Inflation remains at a 25-year high, causing Americans to change their habits, sell belongings, and dip into savings and retirement accounts.
- Last year, the Consumer Price Index for All Urban Consumers saw its largest 12-month increase since 1981, jumping 9.1%.
- As consumers face difficulties from student loan debt, higher rent prices, and generally higher living costs, many have had to change their habits and priorities when budgeting.
- To offset higher costs, many have chosen to sell personal belongings, pull money from savings and retirement accounts, start new jobs or side hustles, get a roommate, or move back in with family.
Why it’s news
Persistent inflation is starting to change consumer habits and priorities. While inflation may begin to cool off, the effects on spending habits may be longer-lasting than the inflation itself.
According to a U.S. World and News report, over 70% of survey respondents say inflation personally affected their financial decisions in 2022. However, these consumers are optimistic about the coming year, as 61% reported that they expect 2023 to be a better year for them financially.
Inflation significantly affects where people live. Around 71% say that owning a home is a long-term goal of theirs, but 71% have doubts that the next generation will be able to own a home. Respondents say the next generation will struggle more than theirs regarding home ownership. Inflation also made around 59% of those surveyed consider moving to another city where the cost of living was lower.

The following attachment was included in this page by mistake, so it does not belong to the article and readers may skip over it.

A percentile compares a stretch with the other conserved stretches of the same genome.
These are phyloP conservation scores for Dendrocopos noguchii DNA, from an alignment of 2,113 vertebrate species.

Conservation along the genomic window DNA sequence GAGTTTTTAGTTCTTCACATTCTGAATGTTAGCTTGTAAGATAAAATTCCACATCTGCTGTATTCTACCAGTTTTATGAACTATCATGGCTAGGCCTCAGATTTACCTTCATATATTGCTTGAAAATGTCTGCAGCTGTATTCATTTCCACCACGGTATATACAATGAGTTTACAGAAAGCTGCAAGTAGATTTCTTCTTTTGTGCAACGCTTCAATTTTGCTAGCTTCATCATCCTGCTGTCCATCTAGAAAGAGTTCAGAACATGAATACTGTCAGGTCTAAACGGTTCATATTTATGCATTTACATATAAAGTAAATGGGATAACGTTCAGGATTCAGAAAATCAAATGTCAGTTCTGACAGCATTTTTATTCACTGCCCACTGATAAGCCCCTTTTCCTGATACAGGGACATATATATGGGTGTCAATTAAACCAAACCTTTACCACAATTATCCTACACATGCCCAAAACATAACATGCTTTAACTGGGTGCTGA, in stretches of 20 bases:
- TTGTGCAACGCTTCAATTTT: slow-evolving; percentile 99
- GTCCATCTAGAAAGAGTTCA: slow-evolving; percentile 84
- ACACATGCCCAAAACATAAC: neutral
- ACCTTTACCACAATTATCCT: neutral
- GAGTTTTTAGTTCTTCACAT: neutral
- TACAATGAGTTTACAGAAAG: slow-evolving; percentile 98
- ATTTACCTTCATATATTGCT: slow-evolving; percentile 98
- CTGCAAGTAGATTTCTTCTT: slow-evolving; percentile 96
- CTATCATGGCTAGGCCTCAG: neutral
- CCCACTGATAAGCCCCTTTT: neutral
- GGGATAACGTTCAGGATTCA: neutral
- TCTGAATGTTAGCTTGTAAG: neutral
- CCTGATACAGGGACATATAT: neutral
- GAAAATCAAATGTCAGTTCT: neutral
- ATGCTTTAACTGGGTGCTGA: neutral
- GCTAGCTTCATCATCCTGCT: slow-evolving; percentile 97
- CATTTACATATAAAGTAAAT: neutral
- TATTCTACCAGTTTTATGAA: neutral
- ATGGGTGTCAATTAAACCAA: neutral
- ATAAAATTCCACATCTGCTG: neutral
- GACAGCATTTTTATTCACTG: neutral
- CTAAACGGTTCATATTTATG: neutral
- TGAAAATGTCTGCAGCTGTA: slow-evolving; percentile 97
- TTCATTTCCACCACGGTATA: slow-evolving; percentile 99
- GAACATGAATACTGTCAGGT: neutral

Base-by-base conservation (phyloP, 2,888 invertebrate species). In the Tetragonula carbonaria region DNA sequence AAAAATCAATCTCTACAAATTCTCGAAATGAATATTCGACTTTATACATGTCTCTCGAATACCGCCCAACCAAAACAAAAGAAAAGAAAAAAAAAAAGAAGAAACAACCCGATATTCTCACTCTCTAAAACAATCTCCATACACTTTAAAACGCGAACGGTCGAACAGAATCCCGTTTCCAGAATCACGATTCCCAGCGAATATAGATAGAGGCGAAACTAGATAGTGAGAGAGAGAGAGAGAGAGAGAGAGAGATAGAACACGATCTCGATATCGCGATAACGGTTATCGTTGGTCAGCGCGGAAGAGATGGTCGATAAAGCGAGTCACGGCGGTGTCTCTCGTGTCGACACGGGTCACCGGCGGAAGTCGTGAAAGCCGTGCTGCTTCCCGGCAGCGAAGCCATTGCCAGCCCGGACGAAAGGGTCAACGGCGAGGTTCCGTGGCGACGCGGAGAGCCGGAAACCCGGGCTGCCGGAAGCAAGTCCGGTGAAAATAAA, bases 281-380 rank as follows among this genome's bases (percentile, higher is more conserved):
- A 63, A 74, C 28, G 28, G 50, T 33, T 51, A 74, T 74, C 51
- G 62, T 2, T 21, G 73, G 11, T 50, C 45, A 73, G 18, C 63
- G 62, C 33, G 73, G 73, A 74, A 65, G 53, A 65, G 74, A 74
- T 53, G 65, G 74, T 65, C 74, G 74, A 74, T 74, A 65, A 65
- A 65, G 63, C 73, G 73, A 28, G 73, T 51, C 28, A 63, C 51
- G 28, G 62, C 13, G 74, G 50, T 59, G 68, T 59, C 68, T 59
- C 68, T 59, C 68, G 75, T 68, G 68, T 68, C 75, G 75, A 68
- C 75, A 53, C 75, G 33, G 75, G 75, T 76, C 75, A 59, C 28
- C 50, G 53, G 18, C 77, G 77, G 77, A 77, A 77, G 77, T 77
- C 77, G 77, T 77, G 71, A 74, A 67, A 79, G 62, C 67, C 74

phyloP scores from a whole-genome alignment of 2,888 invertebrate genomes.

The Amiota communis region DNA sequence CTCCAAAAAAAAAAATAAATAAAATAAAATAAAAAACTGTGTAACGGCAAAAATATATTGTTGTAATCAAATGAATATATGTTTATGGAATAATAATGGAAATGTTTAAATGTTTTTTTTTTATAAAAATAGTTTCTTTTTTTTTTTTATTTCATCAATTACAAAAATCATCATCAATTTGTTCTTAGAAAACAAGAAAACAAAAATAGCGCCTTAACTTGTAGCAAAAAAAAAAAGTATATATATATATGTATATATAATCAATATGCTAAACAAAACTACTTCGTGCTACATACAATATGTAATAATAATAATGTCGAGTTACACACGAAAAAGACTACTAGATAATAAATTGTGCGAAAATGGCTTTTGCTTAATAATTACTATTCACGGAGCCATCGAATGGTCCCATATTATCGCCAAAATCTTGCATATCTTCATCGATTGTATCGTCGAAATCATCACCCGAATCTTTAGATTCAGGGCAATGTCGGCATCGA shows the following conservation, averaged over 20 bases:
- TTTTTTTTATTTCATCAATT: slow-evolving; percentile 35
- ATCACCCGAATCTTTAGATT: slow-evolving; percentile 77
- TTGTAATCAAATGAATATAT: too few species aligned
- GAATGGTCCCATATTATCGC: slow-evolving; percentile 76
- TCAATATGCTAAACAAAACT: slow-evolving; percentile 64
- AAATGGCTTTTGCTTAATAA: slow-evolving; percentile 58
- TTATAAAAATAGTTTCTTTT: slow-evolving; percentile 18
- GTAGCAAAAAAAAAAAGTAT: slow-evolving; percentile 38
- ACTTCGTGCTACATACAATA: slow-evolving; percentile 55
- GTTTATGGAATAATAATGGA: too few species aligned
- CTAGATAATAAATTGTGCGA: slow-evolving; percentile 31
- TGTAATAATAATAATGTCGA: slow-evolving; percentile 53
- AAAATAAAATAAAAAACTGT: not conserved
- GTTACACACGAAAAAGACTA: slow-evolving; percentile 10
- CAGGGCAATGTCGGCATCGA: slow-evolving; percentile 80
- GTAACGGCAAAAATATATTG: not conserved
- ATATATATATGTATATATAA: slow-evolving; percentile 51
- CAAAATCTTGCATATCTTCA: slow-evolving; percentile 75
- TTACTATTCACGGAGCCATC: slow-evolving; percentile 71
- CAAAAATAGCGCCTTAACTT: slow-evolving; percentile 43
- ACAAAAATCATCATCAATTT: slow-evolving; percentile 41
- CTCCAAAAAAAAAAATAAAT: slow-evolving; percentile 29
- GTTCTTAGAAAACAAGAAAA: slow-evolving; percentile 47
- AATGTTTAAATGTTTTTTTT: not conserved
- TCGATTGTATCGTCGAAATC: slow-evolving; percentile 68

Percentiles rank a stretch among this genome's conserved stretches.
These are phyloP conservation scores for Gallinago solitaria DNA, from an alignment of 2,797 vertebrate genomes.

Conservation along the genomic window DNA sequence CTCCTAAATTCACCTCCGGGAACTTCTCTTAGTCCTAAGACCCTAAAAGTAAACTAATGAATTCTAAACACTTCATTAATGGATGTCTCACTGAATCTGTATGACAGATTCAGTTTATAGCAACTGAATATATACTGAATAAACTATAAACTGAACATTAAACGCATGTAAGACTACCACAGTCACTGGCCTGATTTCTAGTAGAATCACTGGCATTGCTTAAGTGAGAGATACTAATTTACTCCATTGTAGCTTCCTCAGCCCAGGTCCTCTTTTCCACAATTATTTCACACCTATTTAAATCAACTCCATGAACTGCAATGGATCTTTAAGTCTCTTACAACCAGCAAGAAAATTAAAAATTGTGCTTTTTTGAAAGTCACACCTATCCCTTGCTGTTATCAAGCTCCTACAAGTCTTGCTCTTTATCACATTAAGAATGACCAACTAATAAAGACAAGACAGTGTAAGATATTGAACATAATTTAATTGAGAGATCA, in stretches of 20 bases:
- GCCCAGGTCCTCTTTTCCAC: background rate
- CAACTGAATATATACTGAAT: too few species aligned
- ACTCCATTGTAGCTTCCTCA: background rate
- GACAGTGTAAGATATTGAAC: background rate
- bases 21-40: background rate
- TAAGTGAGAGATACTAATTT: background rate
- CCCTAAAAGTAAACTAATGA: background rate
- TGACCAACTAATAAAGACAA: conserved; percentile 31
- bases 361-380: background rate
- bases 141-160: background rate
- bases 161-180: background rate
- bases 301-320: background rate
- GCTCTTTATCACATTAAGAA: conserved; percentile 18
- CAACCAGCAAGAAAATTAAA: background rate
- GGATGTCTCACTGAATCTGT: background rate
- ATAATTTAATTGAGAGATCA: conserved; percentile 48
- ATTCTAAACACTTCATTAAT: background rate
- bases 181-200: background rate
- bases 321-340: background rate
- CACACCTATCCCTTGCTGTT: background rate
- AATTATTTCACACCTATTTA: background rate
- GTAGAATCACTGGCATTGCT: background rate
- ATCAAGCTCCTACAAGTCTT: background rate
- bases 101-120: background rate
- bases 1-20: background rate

With higher housing costs, some have been forced to move back in with family or find roommates. Around 59% of those who have made these living adjustments said that inflation made covering day-to-day expenses more difficult. Another 56% said they had difficulty paying their mortgage or rent, while 54% reported trouble paying utility bills.
However, most respondents’ grocery bill was the most challenging price hike. From August 2021 to 2022, food prices increased 13.5%. Rent prices were the next most difficult price increase for 56% of survey respondents.
Many Americans could not afford to pay their food and housing bills, prompting many to change their living arrangements. Over half of the respondents considered their current financial situation a long-term issue, resulting in them considering long-term solutions such as moving to lower-cost-of-living areas. Around 54% said that inflation would need to decrease before they could consider moving out of their family home, and another 52% said they would need a pay increase before they could move out if inflation does not fall.
While cities like Los Angeles, San Diego, and Miami offer plenty of job opportunities, increasing prices push residents out of the areas. Around 59% of respondents said they have considered moving to save on expenses, while another 10% have officially decided to move.
Even if inflation suddenly declines, the effect on the American consumer may be longer-lasting. While 61% of Americans believe this year will be better for them financially, experts think it will take several years for Americans to recover financially from the increased costs of the two years.